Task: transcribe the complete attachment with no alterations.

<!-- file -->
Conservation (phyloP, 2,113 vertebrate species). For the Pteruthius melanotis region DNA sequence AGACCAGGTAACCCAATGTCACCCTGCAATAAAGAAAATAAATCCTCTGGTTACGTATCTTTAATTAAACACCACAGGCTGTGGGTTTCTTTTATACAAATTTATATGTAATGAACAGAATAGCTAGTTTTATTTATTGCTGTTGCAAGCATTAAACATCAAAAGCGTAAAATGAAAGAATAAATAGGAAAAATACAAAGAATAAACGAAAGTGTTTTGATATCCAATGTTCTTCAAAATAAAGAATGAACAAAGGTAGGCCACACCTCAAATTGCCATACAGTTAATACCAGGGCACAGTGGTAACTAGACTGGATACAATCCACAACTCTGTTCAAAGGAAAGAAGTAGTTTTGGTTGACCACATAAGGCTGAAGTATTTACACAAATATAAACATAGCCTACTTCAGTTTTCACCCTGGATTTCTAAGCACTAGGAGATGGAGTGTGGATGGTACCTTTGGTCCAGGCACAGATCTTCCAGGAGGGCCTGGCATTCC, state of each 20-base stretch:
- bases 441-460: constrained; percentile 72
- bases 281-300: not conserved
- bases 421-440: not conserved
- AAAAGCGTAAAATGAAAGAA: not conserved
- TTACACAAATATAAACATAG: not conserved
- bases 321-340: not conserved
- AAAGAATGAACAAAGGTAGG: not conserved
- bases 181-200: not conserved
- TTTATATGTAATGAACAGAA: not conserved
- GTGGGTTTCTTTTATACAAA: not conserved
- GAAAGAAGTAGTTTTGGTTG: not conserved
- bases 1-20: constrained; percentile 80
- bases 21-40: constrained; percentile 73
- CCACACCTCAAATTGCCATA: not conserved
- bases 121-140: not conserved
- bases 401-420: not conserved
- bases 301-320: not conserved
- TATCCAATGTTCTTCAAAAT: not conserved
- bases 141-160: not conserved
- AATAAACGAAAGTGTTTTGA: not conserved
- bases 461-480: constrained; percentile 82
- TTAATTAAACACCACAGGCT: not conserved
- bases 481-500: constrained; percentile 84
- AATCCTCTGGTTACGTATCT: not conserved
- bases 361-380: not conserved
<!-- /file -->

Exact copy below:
Conservation (phyloP, 2,113 vertebrate species). For the Pteruthius melanotis region DNA sequence AGACCAGGTAACCCAATGTCACCCTGCAATAAAGAAAATAAATCCTCTGGTTACGTATCTTTAATTAAACACCACAGGCTGTGGGTTTCTTTTATACAAATTTATATGTAATGAACAGAATAGCTAGTTTTATTTATTGCTGTTGCAAGCATTAAACATCAAAAGCGTAAAATGAAAGAATAAATAGGAAAAATACAAAGAATAAACGAAAGTGTTTTGATATCCAATGTTCTTCAAAATAAAGAATGAACAAAGGTAGGCCACACCTCAAATTGCCATACAGTTAATACCAGGGCACAGTGGTAACTAGACTGGATACAATCCACAACTCTGTTCAAAGGAAAGAAGTAGTTTTGGTTGACCACATAAGGCTGAAGTATTTACACAAATATAAACATAGCCTACTTCAGTTTTCACCCTGGATTTCTAAGCACTAGGAGATGGAGTGTGGATGGTACCTTTGGTCCAGGCACAGATCTTCCAGGAGGGCCTGGCATTCC, state of each 20-base stretch:
- bases 441-460: constrained; percentile 72
- bases 281-300: not conserved
- bases 421-440: not conserved
- AAAAGCGTAAAATGAAAGAA: not conserved
- TTACACAAATATAAACATAG: not conserved
- bases 321-340: not conserved
- AAAGAATGAACAAAGGTAGG: not conserved
- bases 181-200: not conserved
- TTTATATGTAATGAACAGAA: not conserved
- GTGGGTTTCTTTTATACAAA: not conserved
- GAAAGAAGTAGTTTTGGTTG: not conserved
- bases 1-20: constrained; percentile 80
- bases 21-40: constrained; percentile 73
- CCACACCTCAAATTGCCATA: not conserved
- bases 121-140: not conserved
- bases 401-420: not conserved
- bases 301-320: not conserved
- TATCCAATGTTCTTCAAAAT: not conserved
- bases 141-160: not conserved
- AATAAACGAAAGTGTTTTGA: not conserved
- bases 461-480: constrained; percentile 82
- TTAATTAAACACCACAGGCT: not conserved
- bases 481-500: constrained; percentile 84
- AATCCTCTGGTTACGTATCT: not conserved
- bases 361-380: not conserved